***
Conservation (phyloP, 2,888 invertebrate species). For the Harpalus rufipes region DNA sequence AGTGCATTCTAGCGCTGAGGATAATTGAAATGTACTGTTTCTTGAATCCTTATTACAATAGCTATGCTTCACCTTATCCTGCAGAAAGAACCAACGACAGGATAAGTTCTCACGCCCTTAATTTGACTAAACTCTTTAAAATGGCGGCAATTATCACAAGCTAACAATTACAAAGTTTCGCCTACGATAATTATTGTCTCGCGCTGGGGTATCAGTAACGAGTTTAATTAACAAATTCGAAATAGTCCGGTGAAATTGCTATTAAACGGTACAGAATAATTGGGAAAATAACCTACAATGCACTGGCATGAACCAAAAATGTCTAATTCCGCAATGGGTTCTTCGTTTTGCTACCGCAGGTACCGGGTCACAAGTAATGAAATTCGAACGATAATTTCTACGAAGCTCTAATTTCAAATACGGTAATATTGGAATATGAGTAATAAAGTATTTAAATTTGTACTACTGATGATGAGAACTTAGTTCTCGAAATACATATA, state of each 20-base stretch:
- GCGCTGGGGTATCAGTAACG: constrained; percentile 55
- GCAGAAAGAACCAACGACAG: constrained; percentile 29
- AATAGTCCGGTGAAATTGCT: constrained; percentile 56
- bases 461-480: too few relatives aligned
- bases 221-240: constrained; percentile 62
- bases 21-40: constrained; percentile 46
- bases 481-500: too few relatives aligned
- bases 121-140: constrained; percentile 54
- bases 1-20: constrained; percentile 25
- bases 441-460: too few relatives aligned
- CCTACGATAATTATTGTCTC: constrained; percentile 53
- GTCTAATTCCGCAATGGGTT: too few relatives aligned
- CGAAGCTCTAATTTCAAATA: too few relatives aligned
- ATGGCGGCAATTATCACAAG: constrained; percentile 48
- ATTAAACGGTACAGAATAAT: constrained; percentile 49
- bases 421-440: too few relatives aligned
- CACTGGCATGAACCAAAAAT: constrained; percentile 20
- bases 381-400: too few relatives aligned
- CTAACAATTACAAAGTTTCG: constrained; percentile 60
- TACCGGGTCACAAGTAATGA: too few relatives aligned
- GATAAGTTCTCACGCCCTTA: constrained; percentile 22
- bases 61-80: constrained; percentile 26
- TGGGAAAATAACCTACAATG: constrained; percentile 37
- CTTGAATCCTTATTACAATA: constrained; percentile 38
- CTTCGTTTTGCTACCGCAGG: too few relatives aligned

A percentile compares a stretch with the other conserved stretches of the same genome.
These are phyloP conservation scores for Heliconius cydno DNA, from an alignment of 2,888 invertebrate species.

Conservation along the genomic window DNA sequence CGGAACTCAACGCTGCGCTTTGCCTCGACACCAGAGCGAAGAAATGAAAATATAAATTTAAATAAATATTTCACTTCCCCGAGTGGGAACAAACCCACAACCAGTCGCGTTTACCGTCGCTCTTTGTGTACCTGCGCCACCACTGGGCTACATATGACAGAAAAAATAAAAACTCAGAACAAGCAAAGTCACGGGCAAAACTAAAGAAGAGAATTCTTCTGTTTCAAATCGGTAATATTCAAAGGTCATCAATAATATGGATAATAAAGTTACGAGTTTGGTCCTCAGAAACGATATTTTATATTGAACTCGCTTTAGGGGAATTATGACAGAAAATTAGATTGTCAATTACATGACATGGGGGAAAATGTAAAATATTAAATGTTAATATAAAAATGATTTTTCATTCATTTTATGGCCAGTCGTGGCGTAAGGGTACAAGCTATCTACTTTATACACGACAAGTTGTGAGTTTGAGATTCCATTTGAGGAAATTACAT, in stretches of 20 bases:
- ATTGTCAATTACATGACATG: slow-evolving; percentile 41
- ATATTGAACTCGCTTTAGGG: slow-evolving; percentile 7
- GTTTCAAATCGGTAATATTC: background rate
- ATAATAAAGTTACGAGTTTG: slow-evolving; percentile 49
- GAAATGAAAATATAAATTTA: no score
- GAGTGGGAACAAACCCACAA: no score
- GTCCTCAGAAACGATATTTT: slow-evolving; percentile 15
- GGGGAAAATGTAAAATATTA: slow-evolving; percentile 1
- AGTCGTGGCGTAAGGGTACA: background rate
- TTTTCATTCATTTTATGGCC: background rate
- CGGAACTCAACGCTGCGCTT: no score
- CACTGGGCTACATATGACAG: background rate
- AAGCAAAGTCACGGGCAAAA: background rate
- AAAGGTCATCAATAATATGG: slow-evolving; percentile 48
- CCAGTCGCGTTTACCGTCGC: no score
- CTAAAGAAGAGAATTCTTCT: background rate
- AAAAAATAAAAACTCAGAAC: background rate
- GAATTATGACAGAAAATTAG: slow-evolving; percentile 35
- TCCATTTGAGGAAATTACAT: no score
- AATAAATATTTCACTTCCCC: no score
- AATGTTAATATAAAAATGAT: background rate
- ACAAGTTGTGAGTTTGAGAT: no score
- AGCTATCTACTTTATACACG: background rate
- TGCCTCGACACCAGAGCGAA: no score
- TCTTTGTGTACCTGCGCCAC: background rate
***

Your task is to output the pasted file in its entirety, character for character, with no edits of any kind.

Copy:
Conservation (phyloP, 2,888 invertebrate species). For the Harpalus rufipes region DNA sequence AGTGCATTCTAGCGCTGAGGATAATTGAAATGTACTGTTTCTTGAATCCTTATTACAATAGCTATGCTTCACCTTATCCTGCAGAAAGAACCAACGACAGGATAAGTTCTCACGCCCTTAATTTGACTAAACTCTTTAAAATGGCGGCAATTATCACAAGCTAACAATTACAAAGTTTCGCCTACGATAATTATTGTCTCGCGCTGGGGTATCAGTAACGAGTTTAATTAACAAATTCGAAATAGTCCGGTGAAATTGCTATTAAACGGTACAGAATAATTGGGAAAATAACCTACAATGCACTGGCATGAACCAAAAATGTCTAATTCCGCAATGGGTTCTTCGTTTTGCTACCGCAGGTACCGGGTCACAAGTAATGAAATTCGAACGATAATTTCTACGAAGCTCTAATTTCAAATACGGTAATATTGGAATATGAGTAATAAAGTATTTAAATTTGTACTACTGATGATGAGAACTTAGTTCTCGAAATACATATA, state of each 20-base stretch:
- GCGCTGGGGTATCAGTAACG: constrained; percentile 55
- GCAGAAAGAACCAACGACAG: constrained; percentile 29
- AATAGTCCGGTGAAATTGCT: constrained; percentile 56
- bases 461-480: too few relatives aligned
- bases 221-240: constrained; percentile 62
- bases 21-40: constrained; percentile 46
- bases 481-500: too few relatives aligned
- bases 121-140: constrained; percentile 54
- bases 1-20: constrained; percentile 25
- bases 441-460: too few relatives aligned
- CCTACGATAATTATTGTCTC: constrained; percentile 53
- GTCTAATTCCGCAATGGGTT: too few relatives aligned
- CGAAGCTCTAATTTCAAATA: too few relatives aligned
- ATGGCGGCAATTATCACAAG: constrained; percentile 48
- ATTAAACGGTACAGAATAAT: constrained; percentile 49
- bases 421-440: too few relatives aligned
- CACTGGCATGAACCAAAAAT: constrained; percentile 20
- bases 381-400: too few relatives aligned
- CTAACAATTACAAAGTTTCG: constrained; percentile 60
- TACCGGGTCACAAGTAATGA: too few relatives aligned
- GATAAGTTCTCACGCCCTTA: constrained; percentile 22
- bases 61-80: constrained; percentile 26
- TGGGAAAATAACCTACAATG: constrained; percentile 37
- CTTGAATCCTTATTACAATA: constrained; percentile 38
- CTTCGTTTTGCTACCGCAGG: too few relatives aligned

A percentile compares a stretch with the other conserved stretches of the same genome.
These are phyloP conservation scores for Heliconius cydno DNA, from an alignment of 2,888 invertebrate species.

Conservation along the genomic window DNA sequence CGGAACTCAACGCTGCGCTTTGCCTCGACACCAGAGCGAAGAAATGAAAATATAAATTTAAATAAATATTTCACTTCCCCGAGTGGGAACAAACCCACAACCAGTCGCGTTTACCGTCGCTCTTTGTGTACCTGCGCCACCACTGGGCTACATATGACAGAAAAAATAAAAACTCAGAACAAGCAAAGTCACGGGCAAAACTAAAGAAGAGAATTCTTCTGTTTCAAATCGGTAATATTCAAAGGTCATCAATAATATGGATAATAAAGTTACGAGTTTGGTCCTCAGAAACGATATTTTATATTGAACTCGCTTTAGGGGAATTATGACAGAAAATTAGATTGTCAATTACATGACATGGGGGAAAATGTAAAATATTAAATGTTAATATAAAAATGATTTTTCATTCATTTTATGGCCAGTCGTGGCGTAAGGGTACAAGCTATCTACTTTATACACGACAAGTTGTGAGTTTGAGATTCCATTTGAGGAAATTACAT, in stretches of 20 bases:
- ATTGTCAATTACATGACATG: slow-evolving; percentile 41
- ATATTGAACTCGCTTTAGGG: slow-evolving; percentile 7
- GTTTCAAATCGGTAATATTC: background rate
- ATAATAAAGTTACGAGTTTG: slow-evolving; percentile 49
- GAAATGAAAATATAAATTTA: no score
- GAGTGGGAACAAACCCACAA: no score
- GTCCTCAGAAACGATATTTT: slow-evolving; percentile 15
- GGGGAAAATGTAAAATATTA: slow-evolving; percentile 1
- AGTCGTGGCGTAAGGGTACA: background rate
- TTTTCATTCATTTTATGGCC: background rate
- CGGAACTCAACGCTGCGCTT: no score
- CACTGGGCTACATATGACAG: background rate
- AAGCAAAGTCACGGGCAAAA: background rate
- AAAGGTCATCAATAATATGG: slow-evolving; percentile 48
- CCAGTCGCGTTTACCGTCGC: no score
- CTAAAGAAGAGAATTCTTCT: background rate
- AAAAAATAAAAACTCAGAAC: background rate
- GAATTATGACAGAAAATTAG: slow-evolving; percentile 35
- TCCATTTGAGGAAATTACAT: no score
- AATAAATATTTCACTTCCCC: no score
- AATGTTAATATAAAAATGAT: background rate
- ACAAGTTGTGAGTTTGAGAT: no score
- AGCTATCTACTTTATACACG: background rate
- TGCCTCGACACCAGAGCGAA: no score
- TCTTTGTGTACCTGCGCCAC: background rate